My Father Die, 2016.
Directed by Sean Brosnan.
Starring Joe Anderson, John Schneider, Kevin Gage, Sean Brosnan, Gary Stretch, Gabe White, Candace Smith, Chester Rushing, and William Mark McCullough.
A deaf mute takes revenge on the man that killed his brother, only that man happens to be his father.
Revenge thrillers are two-a-penny, especially in the direct-to-DVD market, and with the plots of most of them being relatively similar – let’s face it, how many ways are there to show somebody wronged and then getting their own back? – it takes something special to elevate a film from the rest of the pack. Right from the off My Father Die sets itself apart from the rest by making a few interesting choices that set up a main plot rife with subtext and the ability to keep you glued to the screen right until the end.
Beginning with a poetic voiceover from a child set to black-and-white imagery the film rolls in gently with two adolescent brothers discussing sex, with older sibling Chester (Chester Rushing – Stranger Things) telling his younger brother Asher (Gabe White – The Surface) what to do, and while their actual conversation may not be the most mature in the world it sets up the fact that these are two innocent boys enjoying their childhood and doing the things that young boys do. All of this innocence is shattered, though, once the boys’ jealous father Ivan (Gary Stretch – Dead Man’s Shoes) interrupts Chester having sex with the local trailer trash, proceeding to beat his eldest son to death and also giving Asher a good hiding, permanently deafening the boy. We then fast forward 20 years, the film switches to colour and a grown-up Asher (Joe Anderson – The Crazies), now deaf and mute, receives the news that his father is being released from prison and so prepares for a showdown with the violent brute.
And there is the revenge angle that feeds the plot – a man getting revenge for the death of his brother against his own father. Set in Louisiana, My Father Die is a southern fried Gothic-noir revenge thriller that pins you to the wall from the outset and doesn’t let go, roughing you up as Ivan and Asher come to blows during several scenes of brutal violence and finally dropping you to the floor once the poignant but inevitable ending has choked the breath out of you, and that isn’t overstating the effect that this twisted look at father and son relationships has once you have sat through it.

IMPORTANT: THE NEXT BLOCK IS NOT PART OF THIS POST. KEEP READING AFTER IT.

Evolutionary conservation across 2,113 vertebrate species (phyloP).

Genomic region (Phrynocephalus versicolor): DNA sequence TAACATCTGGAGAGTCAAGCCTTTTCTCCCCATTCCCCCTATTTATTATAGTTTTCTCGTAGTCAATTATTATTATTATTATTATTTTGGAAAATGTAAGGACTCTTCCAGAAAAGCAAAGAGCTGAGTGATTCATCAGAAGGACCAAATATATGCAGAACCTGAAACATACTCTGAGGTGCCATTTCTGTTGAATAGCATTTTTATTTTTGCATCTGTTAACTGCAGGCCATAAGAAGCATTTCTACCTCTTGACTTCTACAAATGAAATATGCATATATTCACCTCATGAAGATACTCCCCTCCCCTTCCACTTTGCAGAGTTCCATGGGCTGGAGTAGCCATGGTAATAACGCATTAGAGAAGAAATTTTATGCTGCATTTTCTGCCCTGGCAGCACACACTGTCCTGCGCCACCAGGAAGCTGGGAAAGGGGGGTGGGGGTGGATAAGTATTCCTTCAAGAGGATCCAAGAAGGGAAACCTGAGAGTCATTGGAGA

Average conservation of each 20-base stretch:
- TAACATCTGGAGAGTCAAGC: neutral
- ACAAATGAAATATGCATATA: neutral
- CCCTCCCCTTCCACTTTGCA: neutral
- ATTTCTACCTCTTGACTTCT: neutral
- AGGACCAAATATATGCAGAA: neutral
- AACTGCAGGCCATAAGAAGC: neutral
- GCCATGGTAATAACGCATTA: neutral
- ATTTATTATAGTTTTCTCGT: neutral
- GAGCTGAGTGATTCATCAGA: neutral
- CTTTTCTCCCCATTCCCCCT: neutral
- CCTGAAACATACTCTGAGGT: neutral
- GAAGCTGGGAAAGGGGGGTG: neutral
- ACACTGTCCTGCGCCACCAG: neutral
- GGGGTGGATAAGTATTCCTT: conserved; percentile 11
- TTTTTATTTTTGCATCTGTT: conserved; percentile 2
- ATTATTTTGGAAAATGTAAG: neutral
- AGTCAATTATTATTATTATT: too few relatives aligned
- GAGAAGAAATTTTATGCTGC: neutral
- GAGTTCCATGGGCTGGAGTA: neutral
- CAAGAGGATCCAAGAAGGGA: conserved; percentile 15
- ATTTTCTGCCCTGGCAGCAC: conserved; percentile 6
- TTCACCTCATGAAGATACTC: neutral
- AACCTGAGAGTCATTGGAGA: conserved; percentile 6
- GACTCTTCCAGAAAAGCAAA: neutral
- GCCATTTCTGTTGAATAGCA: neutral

Gary Stretch gives what is probably his best performance here as the primal bully Ivan, a man who has no love for his children and isn’t bothered about anyone knowing that. It isn’t a dialogue-heavy role and although many tough-guy actors could do with fewer speaking parts it is to Stretch’s credit that he acts so well through his movements and facial expressions, and despite what many commentators may say, not saying much and performing and creating a character with just your body isn’t an easy thing to do. Oozing menace and a barely-tamed viciousness, Stretch is fantastic as Ivan and, despite not getting to say much, leaves an impression, as does Joe Anderson who also doesn’t say much either. In fact, he doesn’t say anything but again creates a character that you fully accept straightaway and want to find the peace he is looking for. After thinking he has killed Ivan, Asher hooks up with old friend Nana (Candace Smith – End of Watch) – the subject of Chester’s affections at the beginning of the film – to lay low for a bit and here the film finds its heart as Asher, Nana and her young son bond and, for a while at least, create a superficial family unit for Asher to belong to. It is a fairly long section of the film but it is vital in building up that emotional core as it goes into its final act and Ivan closes in on the young couple.
With strong support from Kevin Gage (Heat) as Ivan’s equally low-life friend Tank and also featuring William Mark McCullough as a cop in pursuit, My Father Die is violent, tense and also touching in equal measure, racing by in 86 minutes without really stopping for breath, and although the black-and-white flashback scenes and narration that pepper some of the later action is reaching a little high considering the limitations of the genre, it does make the point that Asher still hears the voice of his younger self in his head and that perhaps the sins of his father aren’t a million miles from where he himself is heading. The stylistic flurries may be a little ambitious and the Freudian message hammered home a little hard but the film itself is never less than engaging and as a directorial debut Sean Brosnan will have his work cut out on his next movie. We wait with interest…
Flickering Myth Rating – Film: ★ ★ ★ ★ / Movie: ★ ★ ★ ★